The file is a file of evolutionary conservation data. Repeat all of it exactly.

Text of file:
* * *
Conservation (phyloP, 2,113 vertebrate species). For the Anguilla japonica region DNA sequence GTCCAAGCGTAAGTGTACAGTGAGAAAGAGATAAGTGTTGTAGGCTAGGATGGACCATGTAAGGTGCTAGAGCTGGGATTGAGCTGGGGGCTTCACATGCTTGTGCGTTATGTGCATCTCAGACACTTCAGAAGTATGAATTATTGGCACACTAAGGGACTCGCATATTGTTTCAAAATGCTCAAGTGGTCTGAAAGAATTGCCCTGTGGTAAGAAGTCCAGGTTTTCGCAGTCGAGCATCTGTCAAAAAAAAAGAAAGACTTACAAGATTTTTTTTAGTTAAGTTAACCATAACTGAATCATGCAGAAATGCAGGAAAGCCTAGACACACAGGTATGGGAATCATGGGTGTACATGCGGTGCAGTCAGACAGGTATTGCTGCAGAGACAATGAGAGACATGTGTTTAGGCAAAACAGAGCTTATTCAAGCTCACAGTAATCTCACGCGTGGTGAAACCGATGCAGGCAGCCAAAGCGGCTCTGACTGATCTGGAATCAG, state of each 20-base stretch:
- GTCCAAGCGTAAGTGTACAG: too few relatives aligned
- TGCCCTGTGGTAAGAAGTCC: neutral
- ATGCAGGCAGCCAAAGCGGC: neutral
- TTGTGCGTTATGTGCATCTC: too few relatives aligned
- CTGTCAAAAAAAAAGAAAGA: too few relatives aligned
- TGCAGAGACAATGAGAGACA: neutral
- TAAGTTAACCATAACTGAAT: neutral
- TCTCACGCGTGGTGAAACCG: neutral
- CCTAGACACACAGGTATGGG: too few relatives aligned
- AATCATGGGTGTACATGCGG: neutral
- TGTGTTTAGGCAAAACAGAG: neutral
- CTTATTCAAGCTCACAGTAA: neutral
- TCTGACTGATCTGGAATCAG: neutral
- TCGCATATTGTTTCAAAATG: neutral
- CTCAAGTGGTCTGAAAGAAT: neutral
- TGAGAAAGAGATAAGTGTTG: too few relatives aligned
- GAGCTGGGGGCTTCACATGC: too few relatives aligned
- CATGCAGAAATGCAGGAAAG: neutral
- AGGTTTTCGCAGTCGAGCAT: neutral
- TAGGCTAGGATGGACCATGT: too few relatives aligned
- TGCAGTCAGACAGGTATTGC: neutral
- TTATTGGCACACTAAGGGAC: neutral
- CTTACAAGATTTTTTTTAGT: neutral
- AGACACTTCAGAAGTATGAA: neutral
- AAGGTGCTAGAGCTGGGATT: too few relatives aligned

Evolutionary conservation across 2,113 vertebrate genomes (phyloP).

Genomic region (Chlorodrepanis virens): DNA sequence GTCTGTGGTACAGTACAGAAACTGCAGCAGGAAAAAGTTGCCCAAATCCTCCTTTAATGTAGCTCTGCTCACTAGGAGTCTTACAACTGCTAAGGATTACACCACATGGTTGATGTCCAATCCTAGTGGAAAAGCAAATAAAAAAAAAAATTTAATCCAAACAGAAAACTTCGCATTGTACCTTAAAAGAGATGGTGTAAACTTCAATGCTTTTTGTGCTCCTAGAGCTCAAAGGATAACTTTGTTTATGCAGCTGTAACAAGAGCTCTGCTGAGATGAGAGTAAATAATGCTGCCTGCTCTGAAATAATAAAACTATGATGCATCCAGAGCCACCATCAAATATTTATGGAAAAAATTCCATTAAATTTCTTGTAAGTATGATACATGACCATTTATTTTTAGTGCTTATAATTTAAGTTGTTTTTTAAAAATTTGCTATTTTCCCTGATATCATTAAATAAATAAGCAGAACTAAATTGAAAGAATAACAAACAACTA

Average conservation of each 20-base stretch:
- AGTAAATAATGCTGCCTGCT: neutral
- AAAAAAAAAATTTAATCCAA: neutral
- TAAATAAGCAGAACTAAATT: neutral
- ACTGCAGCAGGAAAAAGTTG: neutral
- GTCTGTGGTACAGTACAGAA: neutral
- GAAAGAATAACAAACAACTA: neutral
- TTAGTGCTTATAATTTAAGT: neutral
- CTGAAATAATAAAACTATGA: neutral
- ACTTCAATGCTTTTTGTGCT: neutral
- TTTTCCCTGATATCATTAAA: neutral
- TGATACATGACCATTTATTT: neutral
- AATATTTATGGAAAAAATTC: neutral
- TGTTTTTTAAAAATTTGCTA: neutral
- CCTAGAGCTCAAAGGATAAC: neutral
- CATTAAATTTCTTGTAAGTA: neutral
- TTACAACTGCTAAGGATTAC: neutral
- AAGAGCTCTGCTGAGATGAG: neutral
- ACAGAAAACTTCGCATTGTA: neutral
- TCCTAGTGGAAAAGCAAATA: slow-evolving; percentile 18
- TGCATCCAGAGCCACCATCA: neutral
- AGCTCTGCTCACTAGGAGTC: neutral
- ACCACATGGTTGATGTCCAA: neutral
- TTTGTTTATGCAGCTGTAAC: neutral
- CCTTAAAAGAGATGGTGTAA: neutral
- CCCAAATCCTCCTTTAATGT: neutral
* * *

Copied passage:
Conservation (phyloP, 2,113 vertebrate species). For the Anguilla japonica region DNA sequence GTCCAAGCGTAAGTGTACAGTGAGAAAGAGATAAGTGTTGTAGGCTAGGATGGACCATGTAAGGTGCTAGAGCTGGGATTGAGCTGGGGGCTTCACATGCTTGTGCGTTATGTGCATCTCAGACACTTCAGAAGTATGAATTATTGGCACACTAAGGGACTCGCATATTGTTTCAAAATGCTCAAGTGGTCTGAAAGAATTGCCCTGTGGTAAGAAGTCCAGGTTTTCGCAGTCGAGCATCTGTCAAAAAAAAAGAAAGACTTACAAGATTTTTTTTAGTTAAGTTAACCATAACTGAATCATGCAGAAATGCAGGAAAGCCTAGACACACAGGTATGGGAATCATGGGTGTACATGCGGTGCAGTCAGACAGGTATTGCTGCAGAGACAATGAGAGACATGTGTTTAGGCAAAACAGAGCTTATTCAAGCTCACAGTAATCTCACGCGTGGTGAAACCGATGCAGGCAGCCAAAGCGGCTCTGACTGATCTGGAATCAG, state of each 20-base stretch:
- GTCCAAGCGTAAGTGTACAG: too few relatives aligned
- TGCCCTGTGGTAAGAAGTCC: neutral
- ATGCAGGCAGCCAAAGCGGC: neutral
- TTGTGCGTTATGTGCATCTC: too few relatives aligned
- CTGTCAAAAAAAAAGAAAGA: too few relatives aligned
- TGCAGAGACAATGAGAGACA: neutral
- TAAGTTAACCATAACTGAAT: neutral
- TCTCACGCGTGGTGAAACCG: neutral
- CCTAGACACACAGGTATGGG: too few relatives aligned
- AATCATGGGTGTACATGCGG: neutral
- TGTGTTTAGGCAAAACAGAG: neutral
- CTTATTCAAGCTCACAGTAA: neutral
- TCTGACTGATCTGGAATCAG: neutral
- TCGCATATTGTTTCAAAATG: neutral
- CTCAAGTGGTCTGAAAGAAT: neutral
- TGAGAAAGAGATAAGTGTTG: too few relatives aligned
- GAGCTGGGGGCTTCACATGC: too few relatives aligned
- CATGCAGAAATGCAGGAAAG: neutral
- AGGTTTTCGCAGTCGAGCAT: neutral
- TAGGCTAGGATGGACCATGT: too few relatives aligned
- TGCAGTCAGACAGGTATTGC: neutral
- TTATTGGCACACTAAGGGAC: neutral
- CTTACAAGATTTTTTTTAGT: neutral
- AGACACTTCAGAAGTATGAA: neutral
- AAGGTGCTAGAGCTGGGATT: too few relatives aligned

Evolutionary conservation across 2,113 vertebrate genomes (phyloP).

Genomic region (Chlorodrepanis virens): DNA sequence GTCTGTGGTACAGTACAGAAACTGCAGCAGGAAAAAGTTGCCCAAATCCTCCTTTAATGTAGCTCTGCTCACTAGGAGTCTTACAACTGCTAAGGATTACACCACATGGTTGATGTCCAATCCTAGTGGAAAAGCAAATAAAAAAAAAAATTTAATCCAAACAGAAAACTTCGCATTGTACCTTAAAAGAGATGGTGTAAACTTCAATGCTTTTTGTGCTCCTAGAGCTCAAAGGATAACTTTGTTTATGCAGCTGTAACAAGAGCTCTGCTGAGATGAGAGTAAATAATGCTGCCTGCTCTGAAATAATAAAACTATGATGCATCCAGAGCCACCATCAAATATTTATGGAAAAAATTCCATTAAATTTCTTGTAAGTATGATACATGACCATTTATTTTTAGTGCTTATAATTTAAGTTGTTTTTTAAAAATTTGCTATTTTCCCTGATATCATTAAATAAATAAGCAGAACTAAATTGAAAGAATAACAAACAACTA

Average conservation of each 20-base stretch:
- AGTAAATAATGCTGCCTGCT: neutral
- AAAAAAAAAATTTAATCCAA: neutral
- TAAATAAGCAGAACTAAATT: neutral
- ACTGCAGCAGGAAAAAGTTG: neutral
- GTCTGTGGTACAGTACAGAA: neutral
- GAAAGAATAACAAACAACTA: neutral
- TTAGTGCTTATAATTTAAGT: neutral
- CTGAAATAATAAAACTATGA: neutral
- ACTTCAATGCTTTTTGTGCT: neutral
- TTTTCCCTGATATCATTAAA: neutral
- TGATACATGACCATTTATTT: neutral
- AATATTTATGGAAAAAATTC: neutral
- TGTTTTTTAAAAATTTGCTA: neutral
- CCTAGAGCTCAAAGGATAAC: neutral
- CATTAAATTTCTTGTAAGTA: neutral
- TTACAACTGCTAAGGATTAC: neutral
- AAGAGCTCTGCTGAGATGAG: neutral
- ACAGAAAACTTCGCATTGTA: neutral
- TCCTAGTGGAAAAGCAAATA: slow-evolving; percentile 18
- TGCATCCAGAGCCACCATCA: neutral
- AGCTCTGCTCACTAGGAGTC: neutral
- ACCACATGGTTGATGTCCAA: neutral
- TTTGTTTATGCAGCTGTAAC: neutral
- CCTTAAAAGAGATGGTGTAA: neutral
- CCCAAATCCTCCTTTAATGT: neutral